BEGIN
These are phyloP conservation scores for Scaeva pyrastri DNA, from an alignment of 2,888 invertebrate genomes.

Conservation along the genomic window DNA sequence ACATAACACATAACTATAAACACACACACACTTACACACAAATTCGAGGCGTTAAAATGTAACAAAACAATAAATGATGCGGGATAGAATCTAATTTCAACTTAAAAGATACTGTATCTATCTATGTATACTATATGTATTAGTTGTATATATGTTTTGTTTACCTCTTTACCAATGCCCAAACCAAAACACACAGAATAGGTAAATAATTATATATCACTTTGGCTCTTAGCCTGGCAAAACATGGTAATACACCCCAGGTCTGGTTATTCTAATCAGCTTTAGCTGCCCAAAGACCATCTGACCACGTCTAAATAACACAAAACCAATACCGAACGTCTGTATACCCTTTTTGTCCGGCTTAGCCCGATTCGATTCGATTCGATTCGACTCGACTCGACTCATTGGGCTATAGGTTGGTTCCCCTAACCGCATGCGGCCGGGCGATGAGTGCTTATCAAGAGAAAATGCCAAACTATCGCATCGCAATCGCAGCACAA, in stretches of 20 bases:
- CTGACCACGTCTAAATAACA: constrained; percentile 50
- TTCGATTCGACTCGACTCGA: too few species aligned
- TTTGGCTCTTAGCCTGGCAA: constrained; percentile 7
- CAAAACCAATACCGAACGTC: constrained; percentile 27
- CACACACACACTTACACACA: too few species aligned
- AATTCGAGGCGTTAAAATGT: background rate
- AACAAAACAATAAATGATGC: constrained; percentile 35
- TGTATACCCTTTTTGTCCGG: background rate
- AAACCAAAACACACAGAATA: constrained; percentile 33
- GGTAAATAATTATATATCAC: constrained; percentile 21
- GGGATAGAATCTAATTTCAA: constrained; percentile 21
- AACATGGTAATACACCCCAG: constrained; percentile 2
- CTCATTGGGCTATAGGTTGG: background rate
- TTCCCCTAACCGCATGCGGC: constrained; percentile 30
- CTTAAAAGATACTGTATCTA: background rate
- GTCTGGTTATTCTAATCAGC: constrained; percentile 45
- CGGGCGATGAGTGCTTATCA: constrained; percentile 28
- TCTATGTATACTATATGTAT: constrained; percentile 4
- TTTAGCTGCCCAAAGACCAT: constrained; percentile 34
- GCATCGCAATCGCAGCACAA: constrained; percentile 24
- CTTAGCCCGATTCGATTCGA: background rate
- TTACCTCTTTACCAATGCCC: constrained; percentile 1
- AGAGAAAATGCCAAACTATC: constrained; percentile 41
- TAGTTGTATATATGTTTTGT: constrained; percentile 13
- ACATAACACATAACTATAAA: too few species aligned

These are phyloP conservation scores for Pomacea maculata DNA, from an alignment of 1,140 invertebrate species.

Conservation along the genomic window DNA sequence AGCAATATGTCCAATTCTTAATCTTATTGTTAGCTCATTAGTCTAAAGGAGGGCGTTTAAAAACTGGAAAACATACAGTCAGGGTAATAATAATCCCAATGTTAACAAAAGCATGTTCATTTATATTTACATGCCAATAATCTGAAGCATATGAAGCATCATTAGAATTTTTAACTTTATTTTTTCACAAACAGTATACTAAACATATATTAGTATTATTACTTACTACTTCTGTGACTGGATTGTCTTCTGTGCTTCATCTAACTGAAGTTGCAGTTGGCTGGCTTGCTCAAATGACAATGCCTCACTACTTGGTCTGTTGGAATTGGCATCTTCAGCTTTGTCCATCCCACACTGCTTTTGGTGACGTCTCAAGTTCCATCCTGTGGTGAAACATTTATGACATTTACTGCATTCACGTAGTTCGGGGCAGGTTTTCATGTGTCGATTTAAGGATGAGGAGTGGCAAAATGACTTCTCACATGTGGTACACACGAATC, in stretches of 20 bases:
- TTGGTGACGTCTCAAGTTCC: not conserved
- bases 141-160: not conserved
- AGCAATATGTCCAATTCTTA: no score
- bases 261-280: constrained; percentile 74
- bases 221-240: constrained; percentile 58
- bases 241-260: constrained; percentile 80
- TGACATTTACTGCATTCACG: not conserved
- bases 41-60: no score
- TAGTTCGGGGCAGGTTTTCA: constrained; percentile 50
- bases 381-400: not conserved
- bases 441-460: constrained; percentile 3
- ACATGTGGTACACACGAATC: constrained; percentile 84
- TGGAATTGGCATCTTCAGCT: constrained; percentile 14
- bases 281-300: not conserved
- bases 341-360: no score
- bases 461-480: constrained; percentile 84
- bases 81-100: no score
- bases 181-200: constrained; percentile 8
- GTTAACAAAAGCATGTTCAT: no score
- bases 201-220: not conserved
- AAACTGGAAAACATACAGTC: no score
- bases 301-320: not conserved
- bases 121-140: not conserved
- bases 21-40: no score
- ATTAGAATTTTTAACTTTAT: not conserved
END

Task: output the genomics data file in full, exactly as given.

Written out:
These are phyloP conservation scores for Scaeva pyrastri DNA, from an alignment of 2,888 invertebrate genomes.

Conservation along the genomic window DNA sequence ACATAACACATAACTATAAACACACACACACTTACACACAAATTCGAGGCGTTAAAATGTAACAAAACAATAAATGATGCGGGATAGAATCTAATTTCAACTTAAAAGATACTGTATCTATCTATGTATACTATATGTATTAGTTGTATATATGTTTTGTTTACCTCTTTACCAATGCCCAAACCAAAACACACAGAATAGGTAAATAATTATATATCACTTTGGCTCTTAGCCTGGCAAAACATGGTAATACACCCCAGGTCTGGTTATTCTAATCAGCTTTAGCTGCCCAAAGACCATCTGACCACGTCTAAATAACACAAAACCAATACCGAACGTCTGTATACCCTTTTTGTCCGGCTTAGCCCGATTCGATTCGATTCGATTCGACTCGACTCGACTCATTGGGCTATAGGTTGGTTCCCCTAACCGCATGCGGCCGGGCGATGAGTGCTTATCAAGAGAAAATGCCAAACTATCGCATCGCAATCGCAGCACAA, in stretches of 20 bases:
- CTGACCACGTCTAAATAACA: constrained; percentile 50
- TTCGATTCGACTCGACTCGA: too few species aligned
- TTTGGCTCTTAGCCTGGCAA: constrained; percentile 7
- CAAAACCAATACCGAACGTC: constrained; percentile 27
- CACACACACACTTACACACA: too few species aligned
- AATTCGAGGCGTTAAAATGT: background rate
- AACAAAACAATAAATGATGC: constrained; percentile 35
- TGTATACCCTTTTTGTCCGG: background rate
- AAACCAAAACACACAGAATA: constrained; percentile 33
- GGTAAATAATTATATATCAC: constrained; percentile 21
- GGGATAGAATCTAATTTCAA: constrained; percentile 21
- AACATGGTAATACACCCCAG: constrained; percentile 2
- CTCATTGGGCTATAGGTTGG: background rate
- TTCCCCTAACCGCATGCGGC: constrained; percentile 30
- CTTAAAAGATACTGTATCTA: background rate
- GTCTGGTTATTCTAATCAGC: constrained; percentile 45
- CGGGCGATGAGTGCTTATCA: constrained; percentile 28
- TCTATGTATACTATATGTAT: constrained; percentile 4
- TTTAGCTGCCCAAAGACCAT: constrained; percentile 34
- GCATCGCAATCGCAGCACAA: constrained; percentile 24
- CTTAGCCCGATTCGATTCGA: background rate
- TTACCTCTTTACCAATGCCC: constrained; percentile 1
- AGAGAAAATGCCAAACTATC: constrained; percentile 41
- TAGTTGTATATATGTTTTGT: constrained; percentile 13
- ACATAACACATAACTATAAA: too few species aligned

These are phyloP conservation scores for Pomacea maculata DNA, from an alignment of 1,140 invertebrate species.

Conservation along the genomic window DNA sequence AGCAATATGTCCAATTCTTAATCTTATTGTTAGCTCATTAGTCTAAAGGAGGGCGTTTAAAAACTGGAAAACATACAGTCAGGGTAATAATAATCCCAATGTTAACAAAAGCATGTTCATTTATATTTACATGCCAATAATCTGAAGCATATGAAGCATCATTAGAATTTTTAACTTTATTTTTTCACAAACAGTATACTAAACATATATTAGTATTATTACTTACTACTTCTGTGACTGGATTGTCTTCTGTGCTTCATCTAACTGAAGTTGCAGTTGGCTGGCTTGCTCAAATGACAATGCCTCACTACTTGGTCTGTTGGAATTGGCATCTTCAGCTTTGTCCATCCCACACTGCTTTTGGTGACGTCTCAAGTTCCATCCTGTGGTGAAACATTTATGACATTTACTGCATTCACGTAGTTCGGGGCAGGTTTTCATGTGTCGATTTAAGGATGAGGAGTGGCAAAATGACTTCTCACATGTGGTACACACGAATC, in stretches of 20 bases:
- TTGGTGACGTCTCAAGTTCC: not conserved
- bases 141-160: not conserved
- AGCAATATGTCCAATTCTTA: no score
- bases 261-280: constrained; percentile 74
- bases 221-240: constrained; percentile 58
- bases 241-260: constrained; percentile 80
- TGACATTTACTGCATTCACG: not conserved
- bases 41-60: no score
- TAGTTCGGGGCAGGTTTTCA: constrained; percentile 50
- bases 381-400: not conserved
- bases 441-460: constrained; percentile 3
- ACATGTGGTACACACGAATC: constrained; percentile 84
- TGGAATTGGCATCTTCAGCT: constrained; percentile 14
- bases 281-300: not conserved
- bases 341-360: no score
- bases 461-480: constrained; percentile 84
- bases 81-100: no score
- bases 181-200: constrained; percentile 8
- GTTAACAAAAGCATGTTCAT: no score
- bases 201-220: not conserved
- AAACTGGAAAACATACAGTC: no score
- bases 301-320: not conserved
- bases 121-140: not conserved
- bases 21-40: no score
- ATTAGAATTTTTAACTTTAT: not conserved